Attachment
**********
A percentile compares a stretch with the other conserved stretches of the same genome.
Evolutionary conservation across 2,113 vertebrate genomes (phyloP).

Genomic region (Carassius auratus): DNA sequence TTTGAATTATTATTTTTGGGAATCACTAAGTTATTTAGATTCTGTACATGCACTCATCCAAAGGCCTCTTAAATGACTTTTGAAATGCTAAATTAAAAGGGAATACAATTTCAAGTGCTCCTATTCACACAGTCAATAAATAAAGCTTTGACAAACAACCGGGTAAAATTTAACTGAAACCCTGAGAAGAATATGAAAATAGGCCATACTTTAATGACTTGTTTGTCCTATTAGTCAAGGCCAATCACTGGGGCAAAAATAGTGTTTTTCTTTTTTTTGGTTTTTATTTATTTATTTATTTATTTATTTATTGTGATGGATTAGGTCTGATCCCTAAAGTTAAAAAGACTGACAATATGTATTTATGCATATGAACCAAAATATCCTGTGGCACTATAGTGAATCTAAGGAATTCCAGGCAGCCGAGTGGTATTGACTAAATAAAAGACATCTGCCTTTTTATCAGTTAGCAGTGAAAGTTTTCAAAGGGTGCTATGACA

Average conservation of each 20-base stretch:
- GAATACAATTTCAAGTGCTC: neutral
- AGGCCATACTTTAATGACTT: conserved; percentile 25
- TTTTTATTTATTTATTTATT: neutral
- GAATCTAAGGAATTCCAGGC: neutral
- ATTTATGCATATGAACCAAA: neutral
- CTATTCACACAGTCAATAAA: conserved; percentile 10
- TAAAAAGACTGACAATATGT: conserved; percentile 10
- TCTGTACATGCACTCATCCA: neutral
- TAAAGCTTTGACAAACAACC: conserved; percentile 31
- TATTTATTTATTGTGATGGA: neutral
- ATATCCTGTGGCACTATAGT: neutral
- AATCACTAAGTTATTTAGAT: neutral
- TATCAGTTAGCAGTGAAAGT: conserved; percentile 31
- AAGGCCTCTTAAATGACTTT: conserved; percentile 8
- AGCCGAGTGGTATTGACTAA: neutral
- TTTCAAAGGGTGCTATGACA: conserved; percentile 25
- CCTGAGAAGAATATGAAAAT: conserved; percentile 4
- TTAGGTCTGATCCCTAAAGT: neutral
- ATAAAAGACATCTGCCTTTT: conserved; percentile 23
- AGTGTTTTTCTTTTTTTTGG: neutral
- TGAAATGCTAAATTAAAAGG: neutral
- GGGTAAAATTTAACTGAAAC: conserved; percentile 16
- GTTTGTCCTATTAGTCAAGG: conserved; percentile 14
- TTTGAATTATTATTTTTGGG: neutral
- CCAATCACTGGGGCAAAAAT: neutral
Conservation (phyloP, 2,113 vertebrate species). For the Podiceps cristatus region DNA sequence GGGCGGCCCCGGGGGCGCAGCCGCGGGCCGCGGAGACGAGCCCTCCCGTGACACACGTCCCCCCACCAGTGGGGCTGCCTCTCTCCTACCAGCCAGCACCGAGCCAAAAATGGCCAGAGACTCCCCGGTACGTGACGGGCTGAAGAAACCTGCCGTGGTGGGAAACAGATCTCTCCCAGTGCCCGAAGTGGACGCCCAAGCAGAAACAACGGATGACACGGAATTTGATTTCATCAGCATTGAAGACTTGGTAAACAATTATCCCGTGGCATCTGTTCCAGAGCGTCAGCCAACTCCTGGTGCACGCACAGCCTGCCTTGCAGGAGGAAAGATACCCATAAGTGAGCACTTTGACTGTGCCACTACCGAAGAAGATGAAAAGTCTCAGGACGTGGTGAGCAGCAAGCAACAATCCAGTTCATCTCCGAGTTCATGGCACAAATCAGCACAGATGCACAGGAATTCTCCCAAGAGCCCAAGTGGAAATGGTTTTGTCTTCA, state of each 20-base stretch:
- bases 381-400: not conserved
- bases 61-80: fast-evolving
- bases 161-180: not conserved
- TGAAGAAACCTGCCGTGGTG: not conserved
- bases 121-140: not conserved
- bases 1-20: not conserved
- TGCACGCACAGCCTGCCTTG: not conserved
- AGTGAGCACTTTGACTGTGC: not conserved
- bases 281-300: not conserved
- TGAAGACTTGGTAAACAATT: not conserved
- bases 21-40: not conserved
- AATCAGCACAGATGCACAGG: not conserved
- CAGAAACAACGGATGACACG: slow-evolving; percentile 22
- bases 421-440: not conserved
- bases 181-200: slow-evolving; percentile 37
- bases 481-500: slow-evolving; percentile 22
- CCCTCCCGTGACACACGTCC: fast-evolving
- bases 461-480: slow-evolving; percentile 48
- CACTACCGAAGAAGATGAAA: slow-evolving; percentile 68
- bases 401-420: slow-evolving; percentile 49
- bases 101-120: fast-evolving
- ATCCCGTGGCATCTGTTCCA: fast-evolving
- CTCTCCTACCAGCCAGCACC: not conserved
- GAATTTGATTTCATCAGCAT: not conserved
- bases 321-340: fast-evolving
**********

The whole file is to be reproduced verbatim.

A percentile compares a stretch with the other conserved stretches of the same genome.
Evolutionary conservation across 2,113 vertebrate genomes (phyloP).

Genomic region (Carassius auratus): DNA sequence TTTGAATTATTATTTTTGGGAATCACTAAGTTATTTAGATTCTGTACATGCACTCATCCAAAGGCCTCTTAAATGACTTTTGAAATGCTAAATTAAAAGGGAATACAATTTCAAGTGCTCCTATTCACACAGTCAATAAATAAAGCTTTGACAAACAACCGGGTAAAATTTAACTGAAACCCTGAGAAGAATATGAAAATAGGCCATACTTTAATGACTTGTTTGTCCTATTAGTCAAGGCCAATCACTGGGGCAAAAATAGTGTTTTTCTTTTTTTTGGTTTTTATTTATTTATTTATTTATTTATTTATTGTGATGGATTAGGTCTGATCCCTAAAGTTAAAAAGACTGACAATATGTATTTATGCATATGAACCAAAATATCCTGTGGCACTATAGTGAATCTAAGGAATTCCAGGCAGCCGAGTGGTATTGACTAAATAAAAGACATCTGCCTTTTTATCAGTTAGCAGTGAAAGTTTTCAAAGGGTGCTATGACA

Average conservation of each 20-base stretch:
- GAATACAATTTCAAGTGCTC: neutral
- AGGCCATACTTTAATGACTT: conserved; percentile 25
- TTTTTATTTATTTATTTATT: neutral
- GAATCTAAGGAATTCCAGGC: neutral
- ATTTATGCATATGAACCAAA: neutral
- CTATTCACACAGTCAATAAA: conserved; percentile 10
- TAAAAAGACTGACAATATGT: conserved; percentile 10
- TCTGTACATGCACTCATCCA: neutral
- TAAAGCTTTGACAAACAACC: conserved; percentile 31
- TATTTATTTATTGTGATGGA: neutral
- ATATCCTGTGGCACTATAGT: neutral
- AATCACTAAGTTATTTAGAT: neutral
- TATCAGTTAGCAGTGAAAGT: conserved; percentile 31
- AAGGCCTCTTAAATGACTTT: conserved; percentile 8
- AGCCGAGTGGTATTGACTAA: neutral
- TTTCAAAGGGTGCTATGACA: conserved; percentile 25
- CCTGAGAAGAATATGAAAAT: conserved; percentile 4
- TTAGGTCTGATCCCTAAAGT: neutral
- ATAAAAGACATCTGCCTTTT: conserved; percentile 23
- AGTGTTTTTCTTTTTTTTGG: neutral
- TGAAATGCTAAATTAAAAGG: neutral
- GGGTAAAATTTAACTGAAAC: conserved; percentile 16
- GTTTGTCCTATTAGTCAAGG: conserved; percentile 14
- TTTGAATTATTATTTTTGGG: neutral
- CCAATCACTGGGGCAAAAAT: neutral
Conservation (phyloP, 2,113 vertebrate species). For the Podiceps cristatus region DNA sequence GGGCGGCCCCGGGGGCGCAGCCGCGGGCCGCGGAGACGAGCCCTCCCGTGACACACGTCCCCCCACCAGTGGGGCTGCCTCTCTCCTACCAGCCAGCACCGAGCCAAAAATGGCCAGAGACTCCCCGGTACGTGACGGGCTGAAGAAACCTGCCGTGGTGGGAAACAGATCTCTCCCAGTGCCCGAAGTGGACGCCCAAGCAGAAACAACGGATGACACGGAATTTGATTTCATCAGCATTGAAGACTTGGTAAACAATTATCCCGTGGCATCTGTTCCAGAGCGTCAGCCAACTCCTGGTGCACGCACAGCCTGCCTTGCAGGAGGAAAGATACCCATAAGTGAGCACTTTGACTGTGCCACTACCGAAGAAGATGAAAAGTCTCAGGACGTGGTGAGCAGCAAGCAACAATCCAGTTCATCTCCGAGTTCATGGCACAAATCAGCACAGATGCACAGGAATTCTCCCAAGAGCCCAAGTGGAAATGGTTTTGTCTTCA, state of each 20-base stretch:
- bases 381-400: not conserved
- bases 61-80: fast-evolving
- bases 161-180: not conserved
- TGAAGAAACCTGCCGTGGTG: not conserved
- bases 121-140: not conserved
- bases 1-20: not conserved
- TGCACGCACAGCCTGCCTTG: not conserved
- AGTGAGCACTTTGACTGTGC: not conserved
- bases 281-300: not conserved
- TGAAGACTTGGTAAACAATT: not conserved
- bases 21-40: not conserved
- AATCAGCACAGATGCACAGG: not conserved
- CAGAAACAACGGATGACACG: slow-evolving; percentile 22
- bases 421-440: not conserved
- bases 181-200: slow-evolving; percentile 37
- bases 481-500: slow-evolving; percentile 22
- CCCTCCCGTGACACACGTCC: fast-evolving
- bases 461-480: slow-evolving; percentile 48
- CACTACCGAAGAAGATGAAA: slow-evolving; percentile 68
- bases 401-420: slow-evolving; percentile 49
- bases 101-120: fast-evolving
- ATCCCGTGGCATCTGTTCCA: fast-evolving
- CTCTCCTACCAGCCAGCACC: not conserved
- GAATTTGATTTCATCAGCAT: not conserved
- bases 321-340: fast-evolving